Last May I went to see Jean-Bertrand Aristide at his big white house in the suburbs of Port-au-Prince. I’d been there in March, when the former president had been back home only a week, and the place had the feel of a set under construction: workmen in overalls among the mango trees, the smell of new paint, a sputtering tap in the office bathroom. Now the Aristides’ boxes had arrived from Pretoria, where the family spent most of their seven-year exile, and Aristide’s office was dominated by a piece of scientific equipment, positioned – conspicuously, I thought – near the visitors’ couch. Its gleaming monitor was set to ‘on’ and displayed several jagged graphs. A thicket of bright-coloured electrodes dangled from a rack. Aristide explained that it was an electroencephalogram (EEG) machine and that he used it for his research. He had a PhD in African languages from the University of South Africa – his dissertation posited a ‘psycho-theological’ kinship between Zulu and Haitian Creole – and he was continuing his linguistics research, he said, though now from a biological perspective.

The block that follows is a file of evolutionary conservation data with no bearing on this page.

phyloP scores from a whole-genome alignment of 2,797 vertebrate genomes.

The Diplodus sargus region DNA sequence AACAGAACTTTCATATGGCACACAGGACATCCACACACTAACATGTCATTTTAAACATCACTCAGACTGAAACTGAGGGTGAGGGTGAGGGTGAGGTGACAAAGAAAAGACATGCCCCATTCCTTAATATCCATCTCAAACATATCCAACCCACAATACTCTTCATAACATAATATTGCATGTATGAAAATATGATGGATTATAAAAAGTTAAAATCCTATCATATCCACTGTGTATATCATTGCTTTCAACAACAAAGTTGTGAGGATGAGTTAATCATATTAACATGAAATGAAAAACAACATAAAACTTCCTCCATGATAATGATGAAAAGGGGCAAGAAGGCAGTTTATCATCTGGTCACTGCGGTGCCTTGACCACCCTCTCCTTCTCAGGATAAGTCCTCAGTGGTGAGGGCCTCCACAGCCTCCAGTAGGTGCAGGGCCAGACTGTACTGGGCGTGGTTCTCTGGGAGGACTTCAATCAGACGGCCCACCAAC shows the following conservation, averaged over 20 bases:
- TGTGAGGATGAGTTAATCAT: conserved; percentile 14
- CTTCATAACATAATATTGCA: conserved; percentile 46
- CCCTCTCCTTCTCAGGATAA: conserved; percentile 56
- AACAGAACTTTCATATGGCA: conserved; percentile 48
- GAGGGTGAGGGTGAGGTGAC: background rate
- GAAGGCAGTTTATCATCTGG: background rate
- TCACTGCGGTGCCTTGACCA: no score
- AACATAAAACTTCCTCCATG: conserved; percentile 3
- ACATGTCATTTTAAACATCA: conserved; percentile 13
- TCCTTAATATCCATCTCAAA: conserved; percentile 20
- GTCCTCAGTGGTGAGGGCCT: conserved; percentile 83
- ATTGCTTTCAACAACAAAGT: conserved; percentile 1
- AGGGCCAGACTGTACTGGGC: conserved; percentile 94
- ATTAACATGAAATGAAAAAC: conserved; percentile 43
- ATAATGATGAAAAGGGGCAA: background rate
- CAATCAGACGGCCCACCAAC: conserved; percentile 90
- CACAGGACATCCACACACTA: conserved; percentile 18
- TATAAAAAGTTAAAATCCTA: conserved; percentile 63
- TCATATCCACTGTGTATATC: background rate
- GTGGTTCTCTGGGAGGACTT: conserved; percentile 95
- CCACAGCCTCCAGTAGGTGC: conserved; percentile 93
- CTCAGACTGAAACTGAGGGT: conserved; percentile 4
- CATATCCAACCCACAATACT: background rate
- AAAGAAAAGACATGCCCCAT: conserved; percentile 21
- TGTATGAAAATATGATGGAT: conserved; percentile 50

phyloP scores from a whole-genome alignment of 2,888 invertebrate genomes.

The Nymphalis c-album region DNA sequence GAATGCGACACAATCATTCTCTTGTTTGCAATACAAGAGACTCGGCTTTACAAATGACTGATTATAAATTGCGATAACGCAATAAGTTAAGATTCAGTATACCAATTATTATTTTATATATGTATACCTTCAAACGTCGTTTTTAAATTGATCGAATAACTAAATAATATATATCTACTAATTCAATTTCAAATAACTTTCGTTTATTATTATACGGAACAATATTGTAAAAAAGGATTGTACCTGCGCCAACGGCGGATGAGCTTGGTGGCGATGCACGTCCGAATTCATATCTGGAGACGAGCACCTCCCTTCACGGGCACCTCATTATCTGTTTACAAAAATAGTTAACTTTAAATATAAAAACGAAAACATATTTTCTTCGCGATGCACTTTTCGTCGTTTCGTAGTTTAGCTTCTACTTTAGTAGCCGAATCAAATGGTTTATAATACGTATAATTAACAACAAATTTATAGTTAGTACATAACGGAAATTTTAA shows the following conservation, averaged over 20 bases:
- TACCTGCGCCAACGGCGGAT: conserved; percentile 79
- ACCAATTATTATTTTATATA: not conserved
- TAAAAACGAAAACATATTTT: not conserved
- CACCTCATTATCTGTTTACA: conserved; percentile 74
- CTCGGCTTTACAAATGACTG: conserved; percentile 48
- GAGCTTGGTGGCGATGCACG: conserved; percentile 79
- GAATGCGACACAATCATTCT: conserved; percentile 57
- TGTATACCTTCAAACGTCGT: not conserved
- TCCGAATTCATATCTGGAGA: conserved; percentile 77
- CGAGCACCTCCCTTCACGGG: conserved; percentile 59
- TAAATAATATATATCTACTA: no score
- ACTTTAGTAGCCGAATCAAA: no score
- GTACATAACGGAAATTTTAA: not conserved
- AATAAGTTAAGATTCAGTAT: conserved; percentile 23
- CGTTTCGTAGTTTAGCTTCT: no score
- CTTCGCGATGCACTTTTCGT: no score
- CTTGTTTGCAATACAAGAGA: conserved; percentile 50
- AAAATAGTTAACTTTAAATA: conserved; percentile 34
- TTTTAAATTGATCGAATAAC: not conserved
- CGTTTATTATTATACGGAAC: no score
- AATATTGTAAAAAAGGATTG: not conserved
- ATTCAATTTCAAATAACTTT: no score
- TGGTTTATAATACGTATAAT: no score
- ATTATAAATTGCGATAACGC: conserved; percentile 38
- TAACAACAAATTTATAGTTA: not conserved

more from Pooja Bhatia at the LRB here.